Or a look at the use of blank backgrounds in Spider-Woman #8
by Dennis Hopeless, Javier Rodriguez, Alvaro Lopez, Munsta Vicente; Marvel Comics
Backgrounds are an integral part of comics. They provide important spatial context for comic events and provide a level of verisimilitude to the depicted story. When done especially well they can lend comics extra atmosphere and character that permeates every panel of the story to effect better storytelling. I mean, all of this is pretty obvious, backgrounds are obviously important.
The thing is, having a very detailed background is not always helpful and, in some situatons, depicting a blank background is actually better for comics storytelling. And Spider-Woman #8 has a good example of this.
There will be *SPOILERS* for Spider-Woman #8
Despite their obvious value to comics storytelling, backgrounds also look like a total pain in the butt to draw. We live in a hyper granular, complex world and to represent that in an illustration frequently means drawing a world filled with fractal details. Which is problematic because in some situations it must be really annoying and because it also sucks time, which is one of the most precious resources in comics publishing. This creates an incentive to draw pages with blank backgrounds: empty spaces where characters exist but which contain no finicky details that need to be seen. If combined with some judicious establishing shots this can result in some effective if obviously streamlined comics.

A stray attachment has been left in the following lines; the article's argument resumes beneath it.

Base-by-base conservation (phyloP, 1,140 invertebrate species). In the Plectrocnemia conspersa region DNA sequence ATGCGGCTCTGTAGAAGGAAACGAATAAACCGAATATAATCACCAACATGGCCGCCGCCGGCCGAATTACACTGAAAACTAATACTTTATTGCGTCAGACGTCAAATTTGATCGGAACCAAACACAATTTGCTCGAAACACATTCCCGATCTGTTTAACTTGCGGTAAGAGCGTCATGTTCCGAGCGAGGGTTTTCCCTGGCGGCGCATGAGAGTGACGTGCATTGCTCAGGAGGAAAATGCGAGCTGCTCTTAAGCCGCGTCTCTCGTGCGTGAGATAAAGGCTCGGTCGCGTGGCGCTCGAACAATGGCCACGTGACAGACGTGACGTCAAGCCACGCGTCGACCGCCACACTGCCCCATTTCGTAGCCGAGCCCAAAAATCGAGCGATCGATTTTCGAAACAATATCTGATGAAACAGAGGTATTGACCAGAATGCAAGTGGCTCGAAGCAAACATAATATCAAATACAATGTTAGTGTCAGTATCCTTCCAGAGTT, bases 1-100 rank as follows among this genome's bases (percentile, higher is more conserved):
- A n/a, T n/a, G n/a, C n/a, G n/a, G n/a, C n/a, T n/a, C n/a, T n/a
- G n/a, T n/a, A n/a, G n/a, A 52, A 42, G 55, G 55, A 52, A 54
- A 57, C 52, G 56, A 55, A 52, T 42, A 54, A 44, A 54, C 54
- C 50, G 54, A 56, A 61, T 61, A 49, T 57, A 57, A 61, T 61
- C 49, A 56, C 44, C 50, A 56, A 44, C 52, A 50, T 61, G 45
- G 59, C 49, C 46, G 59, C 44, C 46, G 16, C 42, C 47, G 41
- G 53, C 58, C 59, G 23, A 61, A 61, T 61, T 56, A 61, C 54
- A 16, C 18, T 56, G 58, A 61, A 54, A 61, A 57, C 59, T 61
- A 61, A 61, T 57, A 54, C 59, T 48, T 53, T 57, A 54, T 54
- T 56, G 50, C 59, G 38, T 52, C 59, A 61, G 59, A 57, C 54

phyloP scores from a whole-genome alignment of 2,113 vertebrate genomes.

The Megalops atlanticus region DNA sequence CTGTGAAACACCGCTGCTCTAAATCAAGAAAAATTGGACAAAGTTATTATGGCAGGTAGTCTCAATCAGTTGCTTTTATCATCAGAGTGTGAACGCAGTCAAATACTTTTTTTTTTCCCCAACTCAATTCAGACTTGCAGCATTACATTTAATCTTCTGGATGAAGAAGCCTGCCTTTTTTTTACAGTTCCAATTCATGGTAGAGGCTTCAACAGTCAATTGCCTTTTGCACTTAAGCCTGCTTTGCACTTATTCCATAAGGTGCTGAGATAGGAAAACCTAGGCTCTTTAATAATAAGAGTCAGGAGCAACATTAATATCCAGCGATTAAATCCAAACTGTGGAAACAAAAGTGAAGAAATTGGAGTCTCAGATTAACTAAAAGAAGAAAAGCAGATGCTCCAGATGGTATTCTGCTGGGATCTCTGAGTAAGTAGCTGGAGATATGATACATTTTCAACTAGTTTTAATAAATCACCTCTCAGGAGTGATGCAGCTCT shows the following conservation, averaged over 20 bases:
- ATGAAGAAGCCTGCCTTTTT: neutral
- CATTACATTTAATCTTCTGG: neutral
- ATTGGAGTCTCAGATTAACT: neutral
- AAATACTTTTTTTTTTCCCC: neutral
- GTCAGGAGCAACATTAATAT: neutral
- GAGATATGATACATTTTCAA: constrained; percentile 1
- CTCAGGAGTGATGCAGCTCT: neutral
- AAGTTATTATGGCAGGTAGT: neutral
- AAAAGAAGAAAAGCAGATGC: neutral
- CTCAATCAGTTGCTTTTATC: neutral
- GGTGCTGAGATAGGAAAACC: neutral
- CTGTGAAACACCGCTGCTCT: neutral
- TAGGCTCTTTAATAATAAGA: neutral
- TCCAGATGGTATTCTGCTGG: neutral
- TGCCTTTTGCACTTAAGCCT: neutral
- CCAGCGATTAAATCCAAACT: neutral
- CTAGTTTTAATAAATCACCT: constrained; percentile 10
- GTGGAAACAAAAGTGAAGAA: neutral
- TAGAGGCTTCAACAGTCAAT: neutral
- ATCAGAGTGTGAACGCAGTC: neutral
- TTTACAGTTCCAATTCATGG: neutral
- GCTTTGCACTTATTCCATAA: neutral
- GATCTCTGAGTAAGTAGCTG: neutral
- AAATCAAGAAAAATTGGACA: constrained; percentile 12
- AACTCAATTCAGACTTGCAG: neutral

In some situations it really does come down to resource management and the compromise between quality and a reasonable, on deadline workload.
In other situations cutting down on background detail is all about story. The white middle panel on this page is a great example of this: in this panel Jessica Drew uses her superstrength to smash apart the mecha-armour of Lady Caterpillar, sending a myriad of components flying. The thing that makes this panel so memorable for me is that it is loaded with finite little details that really sell the emotion of the moment. When Lady Caterpillar is struck, her amour tears apart in a rain of sprockets, and fasteners, and tiny detailed components that when taken all at once wonderfully conveys the sense of something disintegrating. (Honestly, I can nearly hear the pings of components rattling off the floor from this image).
I would argue a big part of what makes this panel so effective is the white background. By throttling down the background detail and removing any colour from the composition, Team Drew is removing any element of distraction from the panel. This way the reader's attention is firmly locked on the foreground where the reader is able to clearly see and appreciate all of the little, detailed bits of machinery spraying from the impact. It's a really effective choice.
It's also a great example of how creators can use more passive approaches to drive reader attention in storytelling. Instead of actively using tangents or guides or shapes to drive attention to certain aspects of the composition, creators can also pare down a page and edit out extraneous elements so that readers are better able to see and appreciate what is on the page. Which when used as judiciously as it is here in Spider-Woman #8, this approach can be really smart stuff that is more than just an artist trying to save time.
Spider-Woman #7: the brilliance of the inset panel
Spider-Woman #6: Guided chaos and multiple reading paths
Spider-Woman #5: Character Design and composition